Episode 14: The Crusade
Companions: Barbara, Ian, Vicki
Written by David Whitaker
Directed by Douglas Camfield
The Knight of Jaffa
The Wheel of Fortune
(Missing #2 and #4)
The Doctor and his companions are thrust into the war and politics between Richard the Lionheart and Saladin in the Third Crusade.
A solid and engaging episode that sadly is incomplete, thanks to the loss of footage. Overall, with the combination of the visual footage and the book adaptation, this was a fun story that should have had the missing segments animated.
The serial was originally presented in four episodes. The first and third episodes still exist, while the second and fourth are only available through an audio presentation. Unlike previous missing episode presentations such as The Reign of Terror, there is no animated sequence to accompany the audio presentation. The serial, audio and visual, is collected in the Lost in Time set, which also includes footage from The Daleks’ Master Plan and The Celestial Toymaker. The best part about this presentation of The Crusades is that William Russell reprises his role of Ian Chesterton and introduces the footage in character.
Like with the presentation of Marco Polo, I can’t help but feel sad at the lose of footage. While the audio is engaging, the visual footage was fun and delightful. Bonus: I always feel a little giddy whenever William Hartnell starts his adorable little giggle.
Speaking of Hartnell, the fun chemistry that his Doctor displays with Vicki is touching. I’m a tremendous fan of Susan’s character but it’s fun to see a different approach with Vicki. Their interactions are some the best things about this visual presentation.
There’s also a hint of the war within the Doctor, specifically with the use of violence. While later incarnations will discuss their role in various wars, specifically the Time War, there is still a vague notion of that the Doctor has merely escaped or ran away from his people. When he discuss war with the Earl of Leicester, there are hints of the Doctor’s understanding of the true impact of war and how it has scarred his past.
This was the first serial that starred Jean Marsh, who would later play the character Sara Kingdom. Her portrayal of Joanna, King Richard’s sister is incredibly fierce and awe inspiring. While the part is small, Marsh brings a great deal of light and strength to the character. It’s fun to watch her stand her own against her brother’s plans.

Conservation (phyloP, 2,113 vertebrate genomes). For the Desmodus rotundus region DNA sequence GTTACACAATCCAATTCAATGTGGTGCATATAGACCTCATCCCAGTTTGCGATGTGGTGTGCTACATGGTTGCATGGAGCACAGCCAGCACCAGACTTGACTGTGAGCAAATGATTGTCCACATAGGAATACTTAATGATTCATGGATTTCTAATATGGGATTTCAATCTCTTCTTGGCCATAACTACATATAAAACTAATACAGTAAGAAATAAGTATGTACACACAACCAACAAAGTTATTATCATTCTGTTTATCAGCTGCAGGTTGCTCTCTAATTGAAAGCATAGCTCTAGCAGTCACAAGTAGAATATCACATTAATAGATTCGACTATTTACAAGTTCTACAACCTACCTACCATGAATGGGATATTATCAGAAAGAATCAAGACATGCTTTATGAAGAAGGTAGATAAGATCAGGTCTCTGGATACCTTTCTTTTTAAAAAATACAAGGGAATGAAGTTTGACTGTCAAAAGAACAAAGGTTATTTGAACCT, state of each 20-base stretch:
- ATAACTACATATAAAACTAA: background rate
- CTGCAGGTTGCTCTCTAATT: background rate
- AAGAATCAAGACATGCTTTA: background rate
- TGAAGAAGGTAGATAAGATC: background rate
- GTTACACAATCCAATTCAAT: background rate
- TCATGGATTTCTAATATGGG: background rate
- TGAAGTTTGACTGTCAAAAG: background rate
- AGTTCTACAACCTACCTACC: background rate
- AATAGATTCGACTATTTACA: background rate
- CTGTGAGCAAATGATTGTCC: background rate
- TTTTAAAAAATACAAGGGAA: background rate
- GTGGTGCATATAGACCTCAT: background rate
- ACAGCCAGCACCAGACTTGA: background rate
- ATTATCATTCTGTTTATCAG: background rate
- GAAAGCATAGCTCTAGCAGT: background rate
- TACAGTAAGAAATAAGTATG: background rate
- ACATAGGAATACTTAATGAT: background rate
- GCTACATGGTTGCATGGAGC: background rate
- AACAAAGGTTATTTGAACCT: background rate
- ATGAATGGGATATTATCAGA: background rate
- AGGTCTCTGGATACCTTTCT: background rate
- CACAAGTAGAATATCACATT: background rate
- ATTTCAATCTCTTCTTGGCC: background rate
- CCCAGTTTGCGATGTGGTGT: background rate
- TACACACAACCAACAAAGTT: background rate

The beginning of the story describes life within the TARDIS, how the companions and the Doctor relax between adventures. As much as I appreciate the newer Doctor Who story lines, I find these little bits of normality between the Doctor and his companions to be entertaining. There’s something so beautifully domestic in these interactions. I think it might that within these first story lines of this Doctor we are able to see his growth in character and begin to appreciate how these companion interactions have affected his outlook on the universe.
The book adaption really emphases a love story between Ian and Barbara; something that has only be hinted at in the past. It’s not distracting to the overall storyline but it can a little silly compared to how the characters interact on the screen.
One of the things that I appreciate within this adaptation is the exploration of Barbara’s character, specifically her growth as a strong female lead as she continues her companion adventures. The book discusses her use of wit, humor, and intelligence as she adapts to new situations. There isn’t an emphasis on her physical strength, which is a refreshing take considering how more modern audiences use the term strong-female character as one who must have a robust nature to match the physicality of male action heroes. Within the past decade or so, the definition of strong female has shifted to include those of use who don’t fit into the action-packed category. Women can be strong outside of physical strength. It’s nice to see positive example of this with the description of Barbara’s developing character. Barbara doesn’t have to be the physical type to save the day; her strength comes from her mind and it is within this role that Barbara’s character is actively celebrated.
Having said that, there was a part in this book that was never in the telecast; Barbara was lashed by the villain of the story. While it might make for a compelling storyline, I truly didn’t see why it had to be included in this adaptation or why it was even necessary at all. Keep in mind that Doctor Who was meant to be a child’s program; such plot devices seem barbaric to be included. Granted the show’s first episode did deal with potential killings in the era of cavemen.
In her initial conversation with Saladin, she mentions past adventures such as The Web Planet, The Romans, and The Dalek Invasion of Earth.